Many of the former sugar estates or cotton plantations on the island were named after their (former) owners, and many of the villages are named in turn after the estate or plantation where they are located. So a centuries-dead owner called Brade is perpetuated in the village of Brades; the village in which I stayed on my first visit to the island, Tuitt’s, keeps alive the name of the Tuitt who once owned the nearby estate.
Etymologically, then, these are possessives, and accordingly they are sometimes (though inconsistently) written with an apostrophe. See, on the first map, Brades but Trant’s and Tuitt’s.
There is the usual problem in cases where the former estate owner’s name ends in a sibilant. Near Bethel, just to the south of the dotted red line marking the limits of the exclusion zone (access forbidden because of continuing danger from the volcano), you will see a village labelled Harris. However this village, sadly destroyed in the volcanic disaster of 1997, is/was known as ˈhærɪsɪz (well, ˈharɪsɪz). I feel inclined, therefore, to spell it Harris’s. The local school teachers, anxious to be correct, tended to write Harris’. But as you can see, the map makers wrote Harris, apostrophe-free, and this is/was the predominant spelling.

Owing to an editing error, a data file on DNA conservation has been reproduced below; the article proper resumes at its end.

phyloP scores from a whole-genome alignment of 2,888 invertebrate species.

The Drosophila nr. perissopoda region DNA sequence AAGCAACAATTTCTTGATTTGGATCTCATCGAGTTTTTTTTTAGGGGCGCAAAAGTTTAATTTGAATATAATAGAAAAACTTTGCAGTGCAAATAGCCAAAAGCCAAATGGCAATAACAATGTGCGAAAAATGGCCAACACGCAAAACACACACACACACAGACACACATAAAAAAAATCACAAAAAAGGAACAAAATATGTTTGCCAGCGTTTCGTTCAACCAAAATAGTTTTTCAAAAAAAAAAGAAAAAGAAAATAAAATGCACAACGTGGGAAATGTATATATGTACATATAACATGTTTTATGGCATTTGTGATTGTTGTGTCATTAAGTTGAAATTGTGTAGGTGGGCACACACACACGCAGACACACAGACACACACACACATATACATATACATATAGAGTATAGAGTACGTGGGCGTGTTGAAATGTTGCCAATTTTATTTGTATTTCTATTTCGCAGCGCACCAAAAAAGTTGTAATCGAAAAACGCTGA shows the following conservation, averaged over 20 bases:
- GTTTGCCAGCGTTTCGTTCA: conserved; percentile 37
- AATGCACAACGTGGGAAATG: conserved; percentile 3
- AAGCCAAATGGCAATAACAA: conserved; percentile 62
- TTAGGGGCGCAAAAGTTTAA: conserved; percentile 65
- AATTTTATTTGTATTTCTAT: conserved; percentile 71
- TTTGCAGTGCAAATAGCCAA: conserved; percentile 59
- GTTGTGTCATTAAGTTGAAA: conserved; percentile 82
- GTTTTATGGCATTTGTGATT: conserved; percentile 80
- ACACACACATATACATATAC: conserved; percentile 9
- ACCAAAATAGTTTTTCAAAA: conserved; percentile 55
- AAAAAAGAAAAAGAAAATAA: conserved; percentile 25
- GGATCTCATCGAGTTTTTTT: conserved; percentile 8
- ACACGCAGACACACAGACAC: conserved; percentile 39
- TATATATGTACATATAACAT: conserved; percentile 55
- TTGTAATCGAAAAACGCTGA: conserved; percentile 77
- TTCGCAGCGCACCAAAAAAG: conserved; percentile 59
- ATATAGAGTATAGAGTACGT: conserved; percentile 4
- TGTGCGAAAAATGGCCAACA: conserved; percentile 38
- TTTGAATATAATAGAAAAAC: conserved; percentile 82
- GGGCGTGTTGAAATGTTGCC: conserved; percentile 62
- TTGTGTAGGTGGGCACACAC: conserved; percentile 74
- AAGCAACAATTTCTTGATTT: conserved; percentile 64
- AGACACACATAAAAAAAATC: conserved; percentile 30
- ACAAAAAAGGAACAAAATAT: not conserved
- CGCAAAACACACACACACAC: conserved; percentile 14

Here’s another map. Again, we have Harris, but also Harris’ Lookout. More interestingly, this map shows another village, labelled Farm. But everyone calls/called it faːmz.
A recent government report reported on plans for geothermal drilling “between Weekes village and Garibaldi Hill”. I can tell you that the name of the village is pronounced ˈwiːksɪz.
There’s another village, one still unaffected by the volcano, called frɪts (actually, Upper and Lower). How is it spelt? Either Friths or simply Frith. (Bear in mind that in Caribbean English you tend to get t for standard θ, so frɪθs simplifies to frɪts.)